Marg Lacey often goes out looking for birds and, after sitting for a couple of hours, finds little of interest. Recently her patience was rewarded with some unusual bird sightings in Aireys Inlet.
Early one morning she was photographing a Black-faced Cormorant sitting on Table Rock below the Lighthouse. This is a bird often seen on rock ledges further along the Great Ocean Road, but rarely here.
While she was doing this an immature Sea Eagle flew overhead.
Immature White-bellied Sea Eagle
A few days before this she had a couple of entrancing sightings of Rufous Fantails. One, with its glorious, fiery rufous rump shining in the sun, posed on the fence outside her window. Then, while at Distillery Creek, there was another fluttering around the pond.
After that an even more unusual sight was a few Rose Robins, with the male displaying its gorgeous delicate pink upper chest… wow, patience can have its rewards!
Nick Carter, a PhD student at Deakin University, is studying the movements of Powerful Owls in western Victoria, including the Otways and particularly Anglesea and Aireys Inlet. His project aims to catch Powerful Owls and equip them with GPS/VHF trackers. The data obtained will be used to aid in their conservation. Please send any sightings of Powerful Owls to ANGAIR or Ellinor (0434 820 110) so we can pass them on to him.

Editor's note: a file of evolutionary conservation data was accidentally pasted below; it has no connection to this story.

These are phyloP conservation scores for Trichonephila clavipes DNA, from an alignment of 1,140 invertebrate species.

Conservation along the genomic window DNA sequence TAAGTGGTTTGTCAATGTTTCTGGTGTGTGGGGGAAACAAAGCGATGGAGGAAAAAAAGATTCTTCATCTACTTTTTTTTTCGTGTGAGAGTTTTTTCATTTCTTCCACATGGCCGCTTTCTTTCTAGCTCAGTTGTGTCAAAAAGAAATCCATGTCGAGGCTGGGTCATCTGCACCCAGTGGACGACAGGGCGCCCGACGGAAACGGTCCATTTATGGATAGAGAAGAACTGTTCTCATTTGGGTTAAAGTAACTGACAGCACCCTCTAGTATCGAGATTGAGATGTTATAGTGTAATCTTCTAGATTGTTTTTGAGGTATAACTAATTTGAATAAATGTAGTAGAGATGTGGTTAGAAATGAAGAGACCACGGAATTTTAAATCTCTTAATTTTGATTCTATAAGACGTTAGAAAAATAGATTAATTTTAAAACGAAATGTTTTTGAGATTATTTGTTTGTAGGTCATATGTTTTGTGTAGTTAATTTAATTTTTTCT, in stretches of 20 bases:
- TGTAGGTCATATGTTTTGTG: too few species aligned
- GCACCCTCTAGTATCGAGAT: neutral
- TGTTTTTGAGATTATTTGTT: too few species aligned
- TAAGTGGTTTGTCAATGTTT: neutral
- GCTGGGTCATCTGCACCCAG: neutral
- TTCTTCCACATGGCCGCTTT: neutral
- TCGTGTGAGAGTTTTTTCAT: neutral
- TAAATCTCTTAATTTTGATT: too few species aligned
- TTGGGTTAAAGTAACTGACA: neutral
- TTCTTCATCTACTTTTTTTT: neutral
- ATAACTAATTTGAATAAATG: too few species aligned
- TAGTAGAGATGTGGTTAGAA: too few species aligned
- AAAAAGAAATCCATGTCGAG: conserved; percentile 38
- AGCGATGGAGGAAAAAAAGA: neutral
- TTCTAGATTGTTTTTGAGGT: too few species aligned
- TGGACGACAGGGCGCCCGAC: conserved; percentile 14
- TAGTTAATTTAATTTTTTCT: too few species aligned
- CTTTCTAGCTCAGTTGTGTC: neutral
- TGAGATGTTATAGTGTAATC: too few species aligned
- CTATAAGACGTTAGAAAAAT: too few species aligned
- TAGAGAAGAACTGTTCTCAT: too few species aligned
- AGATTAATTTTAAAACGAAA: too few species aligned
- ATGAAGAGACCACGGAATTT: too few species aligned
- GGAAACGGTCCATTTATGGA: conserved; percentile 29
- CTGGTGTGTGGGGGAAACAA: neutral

Last month’s bird walk was in Aireys Inlet at the block in the Painkalac Valley which is being revegetated with the help of ANGAIR members. We saw 23 species, including lovely sightings of a multitude of Dusky Woodswallows.
Photo: Jordan Ayton
We were amazed at the height of plants after only one or two years, with small birds such as Red-browed Finches able to sit and almost hide in the foliage. The First Peoples must have been able to live a life of plenty here with such good soil, plentiful water and fauna.
Photos: Marg Lacey
FROM OUR READERS … Geraldine Harris
I photographed this Grey Butcherbird in our garden at Anglesea on March 29 and 31.
On the second occasion it was feeding on Ruby Saltbush, Enchylaena tomentosa var tomentosa. This is a new sighting for our bird list!
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